A creative space for all

The Outpost, a new art gallery and venue in Kitchener, is a place for sharing community art and self-expression


The Outpost, a new art gallery and venue in Kitchener, is a place for sharing community art and self-expression

The Outpost, a new art gallery and venue in Kitchener, is a place for sharing community art and self-expression | Photo by Will Huang

The Outpost is a space for many types of artists to display their work in a variety of methods.

Run by long time friends Goran Dmitrovic and Syd Ursa, The Outpost came together after years of brainstorming and thinking through the logistics of operating such a venue.

The two met in their second year of economics at the University of Waterloo through a mutual friend while making music in a basement studio. They currently still hold their jobs in high-risk sales, however Ursa and Dmitrovic didn’t forget to take the time to bring The Outpost to fruition and continue working towards growing the venue to its full potential.

“It’s been close to two years now that we’ve been working on [The Outpost] … [although] the space has been here for two years, the concept goes back to us jamming out in the basement talking about what kind of venue would be interesting to create,” said Dmitrovic.

When you walk into The Outpost, you’re met with a surprising office-like welcoming area. However once through the doors beyond the desk, you’re introduced into the art space and fully immersed into all the different expressions of self.

Immediately, a projection on the wall ahead drew me in. I wondered how it functioned and what it signified. Two programmers from British Columbia, Michael Horniak and Mike Savage, created the webcam-detected light display which is operated by pointing a light into the webcam. It immediately casts streaks of colour onto the projection screen. Stimulated by the intensity and angle of light pointed into the webcam, this display kicked off my experience with a very interactive exhibit.

As I moved through the exhibit rooms to the right, I entered the Music Room where artists from across Canada have come to play. Another floor to ceiling exhibit is projected onto the far wall, except this particular exhibit is stimulated by sound, hence its perfect placement within the Music Room.

The unique atmosphere at The Outpost begs the question, which musical acts are usually most drawn into playing this venue?

“Electronic is the genre of music that envelopes the artists who primarily play at the Music Room, but it’s inaccurate to put them all under one umbrella term. You see one-man bands, to DJs, to full bands with equipment,” explained Dmitrovic.

Some bands that come to play also morph the projections to better set the mood for their show by projecting movies, clips and sometimes even digital clones of themselves.

Back stepping to the beginning of my experience and past walls well adorned with sculptures, paintings and drawings, I entered a dimly lit room to the left. This room, dubbed the Social Room, allows for guests to escape the Music Room if they want to take a break and lounge on the eclectic furniture.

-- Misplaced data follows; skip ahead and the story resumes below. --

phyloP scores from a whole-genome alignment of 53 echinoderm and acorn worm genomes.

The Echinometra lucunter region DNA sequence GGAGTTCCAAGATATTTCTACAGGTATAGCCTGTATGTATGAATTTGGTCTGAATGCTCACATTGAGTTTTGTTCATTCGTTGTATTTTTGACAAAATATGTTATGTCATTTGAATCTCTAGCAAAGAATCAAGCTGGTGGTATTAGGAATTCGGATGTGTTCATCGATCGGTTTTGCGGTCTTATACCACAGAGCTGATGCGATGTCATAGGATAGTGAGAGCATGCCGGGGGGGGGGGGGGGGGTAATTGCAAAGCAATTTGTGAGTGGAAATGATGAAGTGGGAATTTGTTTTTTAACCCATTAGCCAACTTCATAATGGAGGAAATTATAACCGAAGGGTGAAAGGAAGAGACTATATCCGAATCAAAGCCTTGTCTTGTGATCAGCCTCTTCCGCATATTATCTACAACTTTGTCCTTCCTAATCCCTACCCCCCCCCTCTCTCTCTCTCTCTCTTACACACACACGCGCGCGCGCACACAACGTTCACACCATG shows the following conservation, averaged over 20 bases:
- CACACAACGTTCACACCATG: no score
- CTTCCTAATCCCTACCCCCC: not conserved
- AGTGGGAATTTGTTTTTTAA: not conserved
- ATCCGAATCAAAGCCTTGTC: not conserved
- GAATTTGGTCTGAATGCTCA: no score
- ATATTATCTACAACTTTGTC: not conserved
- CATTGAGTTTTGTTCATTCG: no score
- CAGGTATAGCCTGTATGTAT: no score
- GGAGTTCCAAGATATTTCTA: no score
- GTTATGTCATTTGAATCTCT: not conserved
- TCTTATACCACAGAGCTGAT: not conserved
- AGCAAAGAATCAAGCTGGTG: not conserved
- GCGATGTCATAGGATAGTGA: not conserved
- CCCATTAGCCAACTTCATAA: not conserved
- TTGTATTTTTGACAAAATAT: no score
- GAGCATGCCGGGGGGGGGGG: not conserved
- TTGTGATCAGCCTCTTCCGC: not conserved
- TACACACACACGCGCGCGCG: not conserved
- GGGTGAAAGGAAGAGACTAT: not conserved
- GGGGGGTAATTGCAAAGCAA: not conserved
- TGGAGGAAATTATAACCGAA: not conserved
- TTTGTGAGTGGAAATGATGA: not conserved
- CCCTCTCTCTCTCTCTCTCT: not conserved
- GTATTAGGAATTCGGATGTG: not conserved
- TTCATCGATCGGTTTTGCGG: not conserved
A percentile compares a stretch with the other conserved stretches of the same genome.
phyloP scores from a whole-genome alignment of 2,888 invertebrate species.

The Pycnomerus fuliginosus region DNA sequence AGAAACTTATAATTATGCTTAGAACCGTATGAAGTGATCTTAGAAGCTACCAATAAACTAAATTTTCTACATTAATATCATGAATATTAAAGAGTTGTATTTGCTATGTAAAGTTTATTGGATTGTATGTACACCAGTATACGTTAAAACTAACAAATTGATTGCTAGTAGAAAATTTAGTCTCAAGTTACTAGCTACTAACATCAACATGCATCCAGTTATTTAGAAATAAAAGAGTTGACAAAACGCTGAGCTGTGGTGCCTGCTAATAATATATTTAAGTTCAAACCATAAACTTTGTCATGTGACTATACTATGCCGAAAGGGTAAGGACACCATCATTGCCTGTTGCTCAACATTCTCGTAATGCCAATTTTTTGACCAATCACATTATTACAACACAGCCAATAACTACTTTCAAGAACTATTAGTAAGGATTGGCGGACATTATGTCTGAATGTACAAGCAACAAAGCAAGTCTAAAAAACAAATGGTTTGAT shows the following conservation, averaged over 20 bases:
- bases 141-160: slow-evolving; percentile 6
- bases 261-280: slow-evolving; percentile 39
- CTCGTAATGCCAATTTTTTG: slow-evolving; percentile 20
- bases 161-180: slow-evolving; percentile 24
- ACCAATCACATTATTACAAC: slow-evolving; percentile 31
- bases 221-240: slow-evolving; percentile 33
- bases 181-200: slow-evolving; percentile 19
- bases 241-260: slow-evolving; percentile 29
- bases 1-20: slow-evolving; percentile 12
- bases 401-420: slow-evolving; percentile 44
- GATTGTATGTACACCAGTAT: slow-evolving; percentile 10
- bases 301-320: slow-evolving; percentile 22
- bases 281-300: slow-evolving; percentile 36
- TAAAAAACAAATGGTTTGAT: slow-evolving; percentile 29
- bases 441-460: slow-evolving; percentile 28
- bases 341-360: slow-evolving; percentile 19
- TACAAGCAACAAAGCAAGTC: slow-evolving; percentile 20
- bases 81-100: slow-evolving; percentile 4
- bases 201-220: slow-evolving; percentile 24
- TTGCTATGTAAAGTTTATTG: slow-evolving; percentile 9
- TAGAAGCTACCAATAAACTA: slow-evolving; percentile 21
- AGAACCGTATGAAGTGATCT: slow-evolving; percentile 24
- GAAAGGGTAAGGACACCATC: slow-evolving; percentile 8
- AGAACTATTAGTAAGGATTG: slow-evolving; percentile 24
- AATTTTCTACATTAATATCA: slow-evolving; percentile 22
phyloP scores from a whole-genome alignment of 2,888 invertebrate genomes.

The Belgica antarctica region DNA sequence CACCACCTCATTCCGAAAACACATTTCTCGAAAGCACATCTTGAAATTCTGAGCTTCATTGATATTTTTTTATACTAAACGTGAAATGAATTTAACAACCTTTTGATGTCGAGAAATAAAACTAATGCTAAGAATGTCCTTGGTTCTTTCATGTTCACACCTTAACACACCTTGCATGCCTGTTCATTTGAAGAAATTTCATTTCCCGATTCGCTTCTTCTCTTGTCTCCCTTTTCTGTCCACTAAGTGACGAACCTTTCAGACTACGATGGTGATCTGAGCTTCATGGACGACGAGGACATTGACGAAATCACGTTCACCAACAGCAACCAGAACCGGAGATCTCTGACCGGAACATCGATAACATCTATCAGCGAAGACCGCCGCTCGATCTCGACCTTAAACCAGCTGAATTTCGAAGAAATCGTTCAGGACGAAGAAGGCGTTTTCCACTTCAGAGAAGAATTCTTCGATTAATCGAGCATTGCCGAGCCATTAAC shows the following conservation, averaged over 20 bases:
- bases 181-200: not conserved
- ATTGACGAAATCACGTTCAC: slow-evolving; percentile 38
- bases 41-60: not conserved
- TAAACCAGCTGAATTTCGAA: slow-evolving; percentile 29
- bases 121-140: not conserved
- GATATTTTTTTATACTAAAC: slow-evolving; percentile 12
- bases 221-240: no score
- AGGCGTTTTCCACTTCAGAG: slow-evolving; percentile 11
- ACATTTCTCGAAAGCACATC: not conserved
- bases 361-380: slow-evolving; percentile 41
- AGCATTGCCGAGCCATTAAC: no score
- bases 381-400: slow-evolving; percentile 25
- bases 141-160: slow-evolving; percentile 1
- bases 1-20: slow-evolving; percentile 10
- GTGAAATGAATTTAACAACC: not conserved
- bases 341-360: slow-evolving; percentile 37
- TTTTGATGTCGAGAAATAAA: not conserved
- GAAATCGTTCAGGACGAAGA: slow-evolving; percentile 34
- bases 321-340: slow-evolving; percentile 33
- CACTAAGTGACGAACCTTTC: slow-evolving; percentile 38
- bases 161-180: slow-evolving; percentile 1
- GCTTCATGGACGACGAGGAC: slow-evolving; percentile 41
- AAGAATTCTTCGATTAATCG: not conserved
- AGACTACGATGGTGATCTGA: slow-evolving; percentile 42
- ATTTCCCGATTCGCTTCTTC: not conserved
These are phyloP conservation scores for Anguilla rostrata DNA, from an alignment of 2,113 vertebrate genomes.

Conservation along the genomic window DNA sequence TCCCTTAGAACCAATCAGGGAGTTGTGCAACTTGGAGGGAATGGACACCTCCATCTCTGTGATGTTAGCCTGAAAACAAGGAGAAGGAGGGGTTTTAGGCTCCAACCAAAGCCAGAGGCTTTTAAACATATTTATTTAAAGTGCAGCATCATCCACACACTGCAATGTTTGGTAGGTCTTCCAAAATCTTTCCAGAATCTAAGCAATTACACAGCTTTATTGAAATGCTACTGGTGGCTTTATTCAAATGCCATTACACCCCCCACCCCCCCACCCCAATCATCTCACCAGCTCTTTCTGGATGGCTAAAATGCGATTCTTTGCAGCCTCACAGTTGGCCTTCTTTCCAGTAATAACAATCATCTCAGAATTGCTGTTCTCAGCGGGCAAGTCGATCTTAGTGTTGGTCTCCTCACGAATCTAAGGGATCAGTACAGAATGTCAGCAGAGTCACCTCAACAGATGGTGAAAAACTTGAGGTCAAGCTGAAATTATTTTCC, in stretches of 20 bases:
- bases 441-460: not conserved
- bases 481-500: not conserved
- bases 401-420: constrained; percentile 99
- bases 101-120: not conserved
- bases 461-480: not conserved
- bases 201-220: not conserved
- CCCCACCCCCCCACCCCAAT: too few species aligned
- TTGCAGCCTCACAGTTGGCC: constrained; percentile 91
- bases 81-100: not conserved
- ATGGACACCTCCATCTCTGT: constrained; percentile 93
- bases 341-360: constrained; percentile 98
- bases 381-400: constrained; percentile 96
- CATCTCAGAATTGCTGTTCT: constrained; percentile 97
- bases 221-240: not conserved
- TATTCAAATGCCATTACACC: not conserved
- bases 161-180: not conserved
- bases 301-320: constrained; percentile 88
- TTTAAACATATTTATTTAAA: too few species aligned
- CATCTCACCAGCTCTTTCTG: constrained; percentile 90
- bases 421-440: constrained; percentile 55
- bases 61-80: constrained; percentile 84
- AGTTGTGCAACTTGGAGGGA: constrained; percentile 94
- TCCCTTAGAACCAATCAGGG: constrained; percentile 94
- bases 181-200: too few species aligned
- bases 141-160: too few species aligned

The Outpost presents such stark separations between atmospheres of different rooms all within one unit, which gives guests the opportunity to experience multiple nights out all in one space. A taste of music, art and socialization come together and manage to create different energies, but also harmonize together.

Along the walls of the Social Room, I noticed one of the more seasoned artists’ work. Wendy Bones’ collection of drawings comes together on the walls to form a fairytale, which she’s been working on for a couple years.

“It’s about lost love and heartbreak. It’s the rise and fall of a princess named Justice, and there are around 14 images that create plot arches, a climax and resolve,” Ursa said.

While snacking on food laid out on the tables, you can make your way across the room to read the story of Justice and dissect the pop art-esque images.

The Outpost’s creators manage to maintain a level of quality by working alongside artists to curate the displayed content. They also mentioned many of the interested artists come from professional backgrounds.

Although they have been working on The Outpost for two years, they said it still has a long way to go, and for this reason, Ursa and Dmitrovic set up a crowd funding campaign on Indiegogo. They hope to replace many of the space’s structural limitations to realize its true potential.

“We want to get better gear, lighting and generate money to create a schedule of particular nights that the public will grow to know as our themed nights,” said Ursa.

With so much going on at The Outpost, at times it may seem a bit cluttered with a mix of rough-edged and professional pieces of art. Reaching their goals with the campaign will help them to curate even better content to enhance the overall experience.

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